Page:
Having a threesome

Having a threesome

No pain, no gain in the TriTroyathlon 2011

By Tim Walker

The TriTroyathlon includes canoeing for two-and-a-half miles. Photo courtesy of Jeff Coudron.

For some people, the idea of a relaxing Sunday morning in April might include sedate, everyday activities like sleeping in, watching a little TV, drinking a cup of coffee, reading the newspaper on the back porch, maybe even doing a little yard work. Relaxing, pastoral and calm.
For others, there’s the TriTroyathlon 2011.
If you’re one of those active types who’d rather spend a Sunday morning canoeing two-and-a-half miles, then biking for 17 miles and then finishing it all up with a four-mile run, and doing it all for a good cause, then Treasure Island Park in Troy is the place for you on April 17.
I promise you, there will be no shortage of sweat.
Wade Westfall is one of those active types, and he founded and has organized the TriTroyathlon each year since 2009. “The triathlon began a few years ago after the bike path was completed along the Great Miami River,” he said. “I saw it as an opportunity to highlight our community, and the great park system and river corridor that Troy has to offer.”
“After competing in a number of triathlons throughout the area, I believed Troy and the venue at Treasure Island would lend itself perfectly to holding a great event,” Westfall continued. “My wife and I, along with the Coudrons from Speedy Feet, wanted to tie it into our church’s effort to raise money and awareness for the Sudan/Darfur project sponsored through Ginghamsburg Church. In the past 2 years we have raised over $6,000 to help the people that are being harmed by the genocide taking place there, and all net proceeds go to the project.”
The TriTroyathlon serves as the Series Championship race for this year’s Speedy Feet series. Speedy Feet, which is run by Jeffrey Coudron and Brian Snell, is a local organization of runners that helps manage and time races and triathlons in the Miami Valley, and they’re dedicated to promoting healthy lifestyles and exercise. Their website, www.speedy-feet.com, makes it easy for runners to learn about new races, and to schedule and register online for the local races they want to compete in.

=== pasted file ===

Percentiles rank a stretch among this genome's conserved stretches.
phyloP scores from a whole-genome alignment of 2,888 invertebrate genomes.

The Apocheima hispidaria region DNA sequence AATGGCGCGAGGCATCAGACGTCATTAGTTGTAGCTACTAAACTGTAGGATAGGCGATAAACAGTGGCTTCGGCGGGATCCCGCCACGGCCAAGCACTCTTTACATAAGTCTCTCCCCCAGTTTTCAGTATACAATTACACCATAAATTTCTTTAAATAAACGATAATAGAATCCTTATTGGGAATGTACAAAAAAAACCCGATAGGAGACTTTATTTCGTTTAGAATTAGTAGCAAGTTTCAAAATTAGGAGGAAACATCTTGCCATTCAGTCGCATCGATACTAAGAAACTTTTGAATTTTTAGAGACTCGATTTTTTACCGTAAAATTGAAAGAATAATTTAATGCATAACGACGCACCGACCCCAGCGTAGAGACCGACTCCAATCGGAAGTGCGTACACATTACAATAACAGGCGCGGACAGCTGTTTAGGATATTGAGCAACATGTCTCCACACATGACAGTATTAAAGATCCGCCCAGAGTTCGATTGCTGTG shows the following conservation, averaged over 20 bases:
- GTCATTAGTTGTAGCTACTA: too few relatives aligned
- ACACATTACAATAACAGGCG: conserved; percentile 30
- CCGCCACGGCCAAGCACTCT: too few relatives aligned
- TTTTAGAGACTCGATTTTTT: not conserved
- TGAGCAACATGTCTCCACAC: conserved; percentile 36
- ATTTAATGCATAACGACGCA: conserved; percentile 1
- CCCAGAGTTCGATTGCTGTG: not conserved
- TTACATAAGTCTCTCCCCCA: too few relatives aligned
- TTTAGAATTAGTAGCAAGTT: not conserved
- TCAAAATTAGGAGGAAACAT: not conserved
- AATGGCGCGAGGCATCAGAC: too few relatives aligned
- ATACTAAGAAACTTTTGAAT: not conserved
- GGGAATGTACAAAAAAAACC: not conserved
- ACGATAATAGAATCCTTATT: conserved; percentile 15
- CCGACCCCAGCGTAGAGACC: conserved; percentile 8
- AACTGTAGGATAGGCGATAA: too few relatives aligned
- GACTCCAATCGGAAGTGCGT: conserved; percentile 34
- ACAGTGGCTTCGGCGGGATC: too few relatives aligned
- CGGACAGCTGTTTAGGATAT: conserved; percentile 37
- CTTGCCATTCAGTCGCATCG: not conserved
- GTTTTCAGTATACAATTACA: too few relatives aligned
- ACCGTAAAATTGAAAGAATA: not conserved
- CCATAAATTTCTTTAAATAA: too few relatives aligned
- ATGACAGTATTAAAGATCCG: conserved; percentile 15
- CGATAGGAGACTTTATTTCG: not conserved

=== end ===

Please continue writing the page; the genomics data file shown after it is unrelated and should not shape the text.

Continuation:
Though still young, the TriTroyathlon has proven itself to be a great success, said Westfall, a past winner of the Speedy Feet series, and it attracts a growing number of participants each year. “Out biggest field yet has been about 140 participants. This year, with the popularity of the relay division and because this race is the Series Championship for Speedy Feet, we are hoping for over 200 participants.”
The relay division has made the triathlon much more popular and makes it easier for more people to participate. “Most competitors race as a two-person team, paddling together in a canoe and then both partners biking and running – the canoe is provided as part of your entry fee.” said Westfall. “This year, we’re expecting about 30 participants to compete in the solo division. Solo competitors use a single-person kayak before completing the bike and run segments. Growing in popularity though, is another division – the relay. Relay teams consist of one or two paddlers, one biker and one runner. One of the paddlers can also compete in the bike or run segments, but they don’t have to. The relay allows more people to get involved who otherwise would find the entire event intimidating by themselves.”
“The event is great for spectators because they can see all three events along the levee,” Westfall continued. “Everything starts and finishes at Treasure Island Park. The canoe course starts by heading north on the river to a turnaround and then south to the train bridge before heading north again to Treasure Island. It passes under both the Adams Street and Market Street bridges. The 17-mile biking portion starts with a short segment through town before heading out onto some of the country roads north of Troy and back. Then the run is the best part as the participants run up the levee to the bike path, cross the Adams Street Bridge, then turn left along Riverside and back to the bike path to the turnaround, then return to Treasure Island park for the finish line.”
“Entry fees are $80 per team, but we’ve made it so teams can compete for free by simply getting a sponsor. And all the money is going to a good cause – one new water well for people in the Darfur region can cost up to $15,000, and we’ve raised over $6,000 from the triathlon over just the past few years.”

Start time, entry forms, and more information on the TriTroyathlon can be found at www.speedy-feet.com or by contacting Wade Westfall at wade8276@yahoo.com or Jeffrey Coudron at jeffrey_coudron@yahoo.com.

Reach DCP freelance writer Tim Walker at timwalker@daytoncitypaper.com.

Tim Walker, 46, was raised by wolves in W.V. after being abandoned by his family. Currently writing two mystery novels, he loves books, offbeat films, Miles Davis and pizza. He has broken his back twice, works as a DJ, loves his wife & kids and rarely howls at the moon these days, unless it's full.

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